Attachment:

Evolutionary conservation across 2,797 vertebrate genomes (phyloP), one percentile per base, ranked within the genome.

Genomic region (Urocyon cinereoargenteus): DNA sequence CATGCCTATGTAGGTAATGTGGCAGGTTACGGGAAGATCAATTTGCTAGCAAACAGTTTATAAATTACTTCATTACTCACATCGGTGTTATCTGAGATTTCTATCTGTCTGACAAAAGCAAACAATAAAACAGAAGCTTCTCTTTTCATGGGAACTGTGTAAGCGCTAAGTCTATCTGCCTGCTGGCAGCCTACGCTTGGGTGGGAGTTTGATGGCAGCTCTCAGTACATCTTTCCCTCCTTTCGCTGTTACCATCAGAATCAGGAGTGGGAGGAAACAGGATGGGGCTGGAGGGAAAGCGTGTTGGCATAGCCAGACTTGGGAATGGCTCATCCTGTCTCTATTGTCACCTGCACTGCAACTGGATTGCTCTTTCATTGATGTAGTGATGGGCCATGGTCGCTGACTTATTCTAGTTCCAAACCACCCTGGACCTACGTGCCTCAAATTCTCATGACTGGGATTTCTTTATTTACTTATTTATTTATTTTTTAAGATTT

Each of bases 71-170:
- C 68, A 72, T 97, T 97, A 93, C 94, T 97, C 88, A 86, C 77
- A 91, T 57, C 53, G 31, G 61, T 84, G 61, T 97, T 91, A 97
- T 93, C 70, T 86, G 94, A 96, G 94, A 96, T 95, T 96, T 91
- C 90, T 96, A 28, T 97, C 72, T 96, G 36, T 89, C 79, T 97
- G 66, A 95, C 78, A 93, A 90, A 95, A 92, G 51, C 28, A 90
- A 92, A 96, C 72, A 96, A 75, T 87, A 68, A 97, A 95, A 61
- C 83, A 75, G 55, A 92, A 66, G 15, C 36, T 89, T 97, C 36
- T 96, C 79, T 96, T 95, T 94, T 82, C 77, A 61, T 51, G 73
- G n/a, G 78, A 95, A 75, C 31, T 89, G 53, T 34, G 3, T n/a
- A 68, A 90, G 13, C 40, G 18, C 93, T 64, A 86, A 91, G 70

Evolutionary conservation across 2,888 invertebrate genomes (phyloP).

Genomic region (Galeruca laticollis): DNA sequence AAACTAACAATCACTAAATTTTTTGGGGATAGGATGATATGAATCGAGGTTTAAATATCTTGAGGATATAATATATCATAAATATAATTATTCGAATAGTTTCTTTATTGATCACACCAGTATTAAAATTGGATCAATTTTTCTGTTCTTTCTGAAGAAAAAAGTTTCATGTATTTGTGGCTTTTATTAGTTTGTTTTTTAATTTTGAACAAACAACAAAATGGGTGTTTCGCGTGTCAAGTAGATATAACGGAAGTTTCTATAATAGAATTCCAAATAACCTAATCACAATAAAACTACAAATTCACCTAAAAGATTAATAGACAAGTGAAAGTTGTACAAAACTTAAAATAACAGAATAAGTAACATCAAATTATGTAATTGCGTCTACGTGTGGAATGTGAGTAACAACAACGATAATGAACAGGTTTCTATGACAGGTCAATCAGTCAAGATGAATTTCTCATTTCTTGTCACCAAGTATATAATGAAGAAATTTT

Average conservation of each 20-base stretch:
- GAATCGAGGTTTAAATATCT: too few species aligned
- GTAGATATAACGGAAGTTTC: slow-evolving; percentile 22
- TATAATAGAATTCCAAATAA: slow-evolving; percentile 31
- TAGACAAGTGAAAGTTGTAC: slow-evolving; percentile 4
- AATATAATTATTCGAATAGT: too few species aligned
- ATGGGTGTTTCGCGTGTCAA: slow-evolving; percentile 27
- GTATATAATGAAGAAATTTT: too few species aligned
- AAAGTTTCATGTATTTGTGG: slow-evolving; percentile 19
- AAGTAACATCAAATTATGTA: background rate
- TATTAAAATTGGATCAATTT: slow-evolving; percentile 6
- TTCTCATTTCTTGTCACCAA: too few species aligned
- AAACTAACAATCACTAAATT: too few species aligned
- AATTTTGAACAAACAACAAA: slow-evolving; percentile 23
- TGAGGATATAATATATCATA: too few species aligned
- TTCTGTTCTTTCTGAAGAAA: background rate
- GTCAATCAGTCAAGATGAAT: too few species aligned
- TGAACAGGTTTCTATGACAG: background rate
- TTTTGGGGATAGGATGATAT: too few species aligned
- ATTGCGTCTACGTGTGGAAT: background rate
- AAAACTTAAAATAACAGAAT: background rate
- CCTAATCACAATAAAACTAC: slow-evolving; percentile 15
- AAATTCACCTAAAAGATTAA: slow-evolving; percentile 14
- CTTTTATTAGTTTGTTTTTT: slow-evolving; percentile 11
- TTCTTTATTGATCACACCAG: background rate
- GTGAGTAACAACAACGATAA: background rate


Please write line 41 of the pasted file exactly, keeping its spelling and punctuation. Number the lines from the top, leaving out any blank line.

- GTGAGTAACAACAACGATAA: background rate